My immediate reaction on the title of the article “lawyer agrees to five-year suspension for advising client to clean up his Facebook account” had me on the side of the lawyer. It makes sense to clean up one’s image in a lawsuit—as long as doing so doesn’t hide incriminating evidence, etc. But in reading the article, and learning that this advice came after a discovery request, of course interfering with discovery orders would warrant discipline for an attorney. It has overtones of Enron’s paper-shredding party.

More from K Royal


It’s About Data Assets, Not Privacy, Or Is It?

By Jedidiah Bracy, CIPP/US, CIPP/E

In his discussion of Universal People Sensors in Portsmouth, NH, earlier this summer, Alex “Sandy” Pentland made the case for the benefits of Big Data. He said it’s not about privacy, it’s about using data as an asset. For Pentland, the question is, “Who controls the data, and can you be secure in sharing it for particular purposes?”

As co-leader of the World Economic Forum Big Data and Personal Data Initiatives and employee at MIT, Pentland presented a slew of examples bolstering the need for collecting vast sets of information in order to track and better learn about our world. (My colleague Emily Leach wrote a great piece on some of Pentland’s work here.) It can help travelers drive more safely, better connect those suffering from mental health issues with others and track infectious diseases.

More from Jedidiah Bracy


Why I Haven’t Yet Given Up Hope on Contracting Around Personal Data

Why is it that better methods of digital contracting and data ownership have not yet developed to help us protect our privacy online? 

It’s not like these are new ideas. In fact, way back in the Net’s dial-up dark ages—1996 to be exact—Cal-Berkeley economist Hal R. Varian, now chief economist with Google, penned a short, but widely-cited, essay on “Economic Aspects of Personal Privacy” that proposed assigning “property rights in information about an individual to that individual, but then allow contracts to be written that would allow that information to be used for limited times and specified purposes. In particular, information about an individual could not be resold, or provided to third parties, without that individual’s explicit agreement,” he argued.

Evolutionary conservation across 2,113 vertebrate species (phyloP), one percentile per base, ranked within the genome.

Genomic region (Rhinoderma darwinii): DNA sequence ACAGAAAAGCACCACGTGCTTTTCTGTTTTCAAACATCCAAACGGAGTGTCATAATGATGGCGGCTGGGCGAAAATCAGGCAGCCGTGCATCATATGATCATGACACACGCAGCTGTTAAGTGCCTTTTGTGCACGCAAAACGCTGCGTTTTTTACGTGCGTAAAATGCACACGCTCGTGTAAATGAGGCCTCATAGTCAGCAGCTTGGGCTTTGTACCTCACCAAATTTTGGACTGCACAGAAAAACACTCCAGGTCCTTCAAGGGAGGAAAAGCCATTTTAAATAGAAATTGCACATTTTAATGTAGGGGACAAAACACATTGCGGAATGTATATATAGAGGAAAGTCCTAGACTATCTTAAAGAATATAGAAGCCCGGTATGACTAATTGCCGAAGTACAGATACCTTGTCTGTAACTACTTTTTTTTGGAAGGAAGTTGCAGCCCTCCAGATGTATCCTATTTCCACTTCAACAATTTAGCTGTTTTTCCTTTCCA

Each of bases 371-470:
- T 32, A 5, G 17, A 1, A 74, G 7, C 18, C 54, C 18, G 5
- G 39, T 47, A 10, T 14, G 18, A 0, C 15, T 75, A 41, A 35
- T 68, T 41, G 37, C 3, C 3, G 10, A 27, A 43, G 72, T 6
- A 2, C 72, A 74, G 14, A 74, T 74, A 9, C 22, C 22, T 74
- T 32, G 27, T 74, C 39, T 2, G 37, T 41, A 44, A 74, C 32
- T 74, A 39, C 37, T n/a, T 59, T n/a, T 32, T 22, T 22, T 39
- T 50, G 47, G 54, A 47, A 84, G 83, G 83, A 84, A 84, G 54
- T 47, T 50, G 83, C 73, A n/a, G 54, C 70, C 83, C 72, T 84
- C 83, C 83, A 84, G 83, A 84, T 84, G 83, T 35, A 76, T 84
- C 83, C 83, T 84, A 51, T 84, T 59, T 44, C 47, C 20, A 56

A year later, Eli Noam of Columbia University made a similar argument in an essay on “Markets for Electronic Privacy.” “Encryption permits individuals to sell information about themselves directly, instead of letting various market researchers and credit checkers [use it freely],” Noam noted.

So, what happened on the way to private contracting paradise? There are several reasons privacy markets have never taken off.

More from Adam Thierer


Making the Case for Online Obscurity and Less Anonymity…Wait, huh?

By Jedidiah Bracy, CIPP/US, CIPP/E
From the blog Shea Allen Says…

Privacy has a problem.

That’s what Prof. Woodrow Hartzog told participants at our Navigate event earlier this summer. What does he mean by this? Is privacy dead? Well, no. Not necessarily. “The problem with privacy,” he said, “is that it doesn’t really mean anything; it has ceased to be an effective term to guide policy because it can mean so many different things.”

Besides such a protean definition, our traditional view of the public/private dichotomy is also part of the problem. Did you post “that comment” on Facebook last night? Oh, you did? Well, then, it’s not private. Or should it be? Why does it have to be either/or?

More from Jedidiah Bracy